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United States v. Rivera-Gonzalez

United States Court of Appeals, First Circuit

January 8, 2016

UNITED STATES OF AMERICA, Appellee,
v.
OSVALDO RIVERA-GONZALEZ, Defendant, Appellant

As Amended January 14, 2016.

APPEAL FROM THE UNITED STATES DISTRICT COURT FOR THE DISTRICT OF PUERTO RICO. Hon. José Antonio Fusté , U.S. District Judge.

Francisco A. Besosa-Martínez, Assistant United States Attorney, with whom Rosa Emilia Rodriguez-Velez, United States Attorney, and Nelson Pérez-Sosa, Assistant United States Attorney, were on brief for appellee.

José Ramon Olmo-Rodríguez, with whom Olmo & Rodríguez Matias was on brief for appellant.

Before Barron, Hawkins[*], and Lipez, Circuit Judges.

OPINION

BARRON, Circuit Judge.

The defendant in this appeal, Osvaldo Rivera-Gonzalez (" Rivera" ), brings a variety of challenges to his federal sentence. Because we agree with one of these challenges, we vacate and remand.

I.

In September of 2013, the Puerto Rico Police Department (the " PRPD" ), while investigating two murders, obtained a search warrant for the home of Rivera's grandmother. After discovering marijuana, a firearm, and a few bullets, the PRPD arrested Rivera, his brother, and his grandmother. Twelve hours later, Rivera, without counsel, gave a statement to the PRPD in which Rivera confessed to the two murders and an assault.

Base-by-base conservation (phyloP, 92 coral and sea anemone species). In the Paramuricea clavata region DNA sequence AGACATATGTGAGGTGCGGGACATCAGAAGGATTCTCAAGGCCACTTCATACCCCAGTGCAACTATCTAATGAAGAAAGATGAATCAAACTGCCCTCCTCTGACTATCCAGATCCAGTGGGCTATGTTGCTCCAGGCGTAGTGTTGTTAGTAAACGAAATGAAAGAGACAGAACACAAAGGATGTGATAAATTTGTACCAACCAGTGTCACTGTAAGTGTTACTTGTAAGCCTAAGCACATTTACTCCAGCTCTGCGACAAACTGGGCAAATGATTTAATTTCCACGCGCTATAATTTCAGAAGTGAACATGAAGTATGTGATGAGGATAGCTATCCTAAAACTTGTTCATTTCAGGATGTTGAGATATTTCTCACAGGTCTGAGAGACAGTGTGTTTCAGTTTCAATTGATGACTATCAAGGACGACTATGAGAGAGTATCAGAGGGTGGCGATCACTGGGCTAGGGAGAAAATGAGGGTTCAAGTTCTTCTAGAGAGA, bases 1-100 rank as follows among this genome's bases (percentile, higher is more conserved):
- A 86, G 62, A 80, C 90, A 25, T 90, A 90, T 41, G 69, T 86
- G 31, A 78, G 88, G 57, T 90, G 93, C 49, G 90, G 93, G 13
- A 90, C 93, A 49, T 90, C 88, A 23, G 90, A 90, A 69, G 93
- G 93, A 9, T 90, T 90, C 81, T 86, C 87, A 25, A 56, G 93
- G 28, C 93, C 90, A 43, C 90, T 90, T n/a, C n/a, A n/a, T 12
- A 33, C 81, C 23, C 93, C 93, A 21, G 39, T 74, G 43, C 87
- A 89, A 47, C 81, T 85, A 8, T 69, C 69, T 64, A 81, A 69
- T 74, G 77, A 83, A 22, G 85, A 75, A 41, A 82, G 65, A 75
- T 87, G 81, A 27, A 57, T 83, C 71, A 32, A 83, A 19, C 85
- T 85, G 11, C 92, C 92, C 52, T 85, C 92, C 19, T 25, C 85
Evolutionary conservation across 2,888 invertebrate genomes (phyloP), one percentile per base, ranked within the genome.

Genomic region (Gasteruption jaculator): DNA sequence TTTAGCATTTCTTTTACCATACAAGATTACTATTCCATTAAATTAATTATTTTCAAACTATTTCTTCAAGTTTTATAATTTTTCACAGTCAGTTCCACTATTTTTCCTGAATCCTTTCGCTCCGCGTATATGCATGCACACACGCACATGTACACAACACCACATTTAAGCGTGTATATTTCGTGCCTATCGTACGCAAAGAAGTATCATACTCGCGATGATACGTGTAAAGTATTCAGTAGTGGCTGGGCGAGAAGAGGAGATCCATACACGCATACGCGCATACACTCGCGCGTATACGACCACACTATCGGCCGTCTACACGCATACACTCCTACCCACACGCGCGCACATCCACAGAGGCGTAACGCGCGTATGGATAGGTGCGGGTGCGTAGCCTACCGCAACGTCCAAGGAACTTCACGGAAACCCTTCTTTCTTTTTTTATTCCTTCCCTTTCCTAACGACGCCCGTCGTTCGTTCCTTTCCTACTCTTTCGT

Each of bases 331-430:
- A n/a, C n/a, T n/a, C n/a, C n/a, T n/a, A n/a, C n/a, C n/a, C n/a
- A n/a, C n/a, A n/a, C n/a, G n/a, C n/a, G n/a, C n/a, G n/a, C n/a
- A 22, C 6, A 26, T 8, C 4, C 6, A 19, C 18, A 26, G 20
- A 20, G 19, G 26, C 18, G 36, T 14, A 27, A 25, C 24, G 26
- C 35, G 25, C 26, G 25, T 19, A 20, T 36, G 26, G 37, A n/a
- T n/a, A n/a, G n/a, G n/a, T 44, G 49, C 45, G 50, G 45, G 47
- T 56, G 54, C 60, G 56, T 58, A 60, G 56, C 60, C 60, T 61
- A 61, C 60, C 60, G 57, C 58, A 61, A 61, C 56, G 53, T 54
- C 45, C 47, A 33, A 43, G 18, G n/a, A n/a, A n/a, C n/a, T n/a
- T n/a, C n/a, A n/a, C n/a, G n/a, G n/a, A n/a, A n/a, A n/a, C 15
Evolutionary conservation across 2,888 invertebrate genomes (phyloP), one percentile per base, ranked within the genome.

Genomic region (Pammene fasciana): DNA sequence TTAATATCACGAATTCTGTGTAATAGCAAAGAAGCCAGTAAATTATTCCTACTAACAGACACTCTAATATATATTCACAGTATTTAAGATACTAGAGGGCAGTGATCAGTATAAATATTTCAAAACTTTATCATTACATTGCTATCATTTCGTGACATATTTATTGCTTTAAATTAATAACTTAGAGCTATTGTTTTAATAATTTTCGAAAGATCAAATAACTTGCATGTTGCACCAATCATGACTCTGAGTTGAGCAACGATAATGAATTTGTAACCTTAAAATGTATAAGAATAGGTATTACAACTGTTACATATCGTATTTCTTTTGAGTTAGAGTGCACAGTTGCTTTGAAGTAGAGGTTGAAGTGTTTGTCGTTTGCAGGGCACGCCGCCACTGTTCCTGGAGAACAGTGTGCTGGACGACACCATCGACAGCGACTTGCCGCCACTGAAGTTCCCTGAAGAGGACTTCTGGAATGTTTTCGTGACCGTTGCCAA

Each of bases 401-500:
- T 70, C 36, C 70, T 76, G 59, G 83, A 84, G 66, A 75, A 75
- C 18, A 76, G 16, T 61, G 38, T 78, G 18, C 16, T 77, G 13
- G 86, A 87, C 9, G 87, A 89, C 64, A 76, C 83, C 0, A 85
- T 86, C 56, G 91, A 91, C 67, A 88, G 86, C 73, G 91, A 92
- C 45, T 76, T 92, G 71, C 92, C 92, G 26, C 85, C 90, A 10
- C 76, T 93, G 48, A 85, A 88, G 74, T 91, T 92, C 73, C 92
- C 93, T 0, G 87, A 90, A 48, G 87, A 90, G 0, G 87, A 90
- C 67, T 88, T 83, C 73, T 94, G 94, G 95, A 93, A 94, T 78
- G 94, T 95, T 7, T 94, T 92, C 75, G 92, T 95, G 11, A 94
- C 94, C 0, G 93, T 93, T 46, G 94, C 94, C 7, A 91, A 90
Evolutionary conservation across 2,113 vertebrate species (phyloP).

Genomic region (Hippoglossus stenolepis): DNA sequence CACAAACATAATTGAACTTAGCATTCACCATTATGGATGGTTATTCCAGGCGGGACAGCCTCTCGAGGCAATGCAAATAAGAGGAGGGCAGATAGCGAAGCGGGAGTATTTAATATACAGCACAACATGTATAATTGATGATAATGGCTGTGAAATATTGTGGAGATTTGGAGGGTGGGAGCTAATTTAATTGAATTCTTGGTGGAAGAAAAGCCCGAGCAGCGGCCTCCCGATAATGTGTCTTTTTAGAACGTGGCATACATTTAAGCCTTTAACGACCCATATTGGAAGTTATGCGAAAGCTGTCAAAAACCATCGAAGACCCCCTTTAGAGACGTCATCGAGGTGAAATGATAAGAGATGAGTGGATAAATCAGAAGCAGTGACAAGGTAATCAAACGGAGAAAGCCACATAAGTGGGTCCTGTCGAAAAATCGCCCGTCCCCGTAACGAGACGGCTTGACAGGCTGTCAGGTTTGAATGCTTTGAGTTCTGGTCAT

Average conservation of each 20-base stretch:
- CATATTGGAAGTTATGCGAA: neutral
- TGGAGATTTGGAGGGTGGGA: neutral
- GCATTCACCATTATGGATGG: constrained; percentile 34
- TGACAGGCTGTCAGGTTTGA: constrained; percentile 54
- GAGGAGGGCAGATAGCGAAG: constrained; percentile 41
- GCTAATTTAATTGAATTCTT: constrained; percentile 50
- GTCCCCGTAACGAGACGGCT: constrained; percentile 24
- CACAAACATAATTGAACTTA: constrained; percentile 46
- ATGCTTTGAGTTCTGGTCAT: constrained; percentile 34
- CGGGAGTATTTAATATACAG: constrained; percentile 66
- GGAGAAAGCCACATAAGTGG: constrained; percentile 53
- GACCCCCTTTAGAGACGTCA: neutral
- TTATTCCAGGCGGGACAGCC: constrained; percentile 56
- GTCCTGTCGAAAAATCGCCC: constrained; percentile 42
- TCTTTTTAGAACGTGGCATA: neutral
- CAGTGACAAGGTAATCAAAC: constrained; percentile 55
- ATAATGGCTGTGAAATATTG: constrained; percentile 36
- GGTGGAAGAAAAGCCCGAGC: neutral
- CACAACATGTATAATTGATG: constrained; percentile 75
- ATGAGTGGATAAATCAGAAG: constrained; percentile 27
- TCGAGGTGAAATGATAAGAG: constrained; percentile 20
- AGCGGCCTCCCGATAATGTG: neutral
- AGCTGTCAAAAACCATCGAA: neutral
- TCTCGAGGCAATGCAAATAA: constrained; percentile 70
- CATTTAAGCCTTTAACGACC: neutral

The PRPD turned Rivera over to federal custody. A federal grand jury then returned a four-count indictment against him. The indictment charged Rivera with one count each of: conspiracy to distribute a controlled substance, 21 U.S.C. § § 841(a)(1), 846, possession with intent to distribute a controlled substance, id. § 841(a)(1), possession of a firearm by a prohibited person, 18 U.S.C. § 922(g)(3), and aiding and abetting possession of a firearm in furtherance of a drug crime, id. § § 2, 924(c).

Later, Rivera was also charged in Puerto Rico court with crimes directly related to the murders and assault.

Rivera worked out a plea deal with the federal government, by which he pled guilty to two of the federal indictment's four counts: conspiracy to distribute a controlled substance, 21 U.S.C. § § 841(a)(1), 846, and aiding and abetting possession of a firearm in furtherance of a drug crime, 18 U.S.C. § § 2, 924(c). The plea agreement did not mention the murders or assault.

In the plea agreement, the government and defense counsel agreed to recommend a prison sentence within a United States Sentencing Guidelines (" U.S.S.G." ) range of 0-12 months' imprisonment for the conspiracy conviction.[1] The parties also agreed to recommend a prison sentence of 60 months -- the statutory minimum -- for the § 924(c) conviction. The parties further agreed to recommend that the latter sentence run consecutively to the sentence for the conspiracy conviction, for a total sentence of 60-72 months' imprisonment.

After Rivera pled guilty, the probation office filed a presentence investigation report (" PSR" ). The PSR detailed Rivera's confession to the two murders and assault. The PSR, like the plea agreement, calculated a guidelines sentence of 60 months, the statutory minimum, for the § 924(c) charge. However, in calculating the base offense level for the sentence for the conspiracy conviction, the PSR included a cross reference to the sentencing guidelines for murder convictions.[2] Based on that cross-reference, the PSR identified Rivera's total offense level as 40, resulting ...


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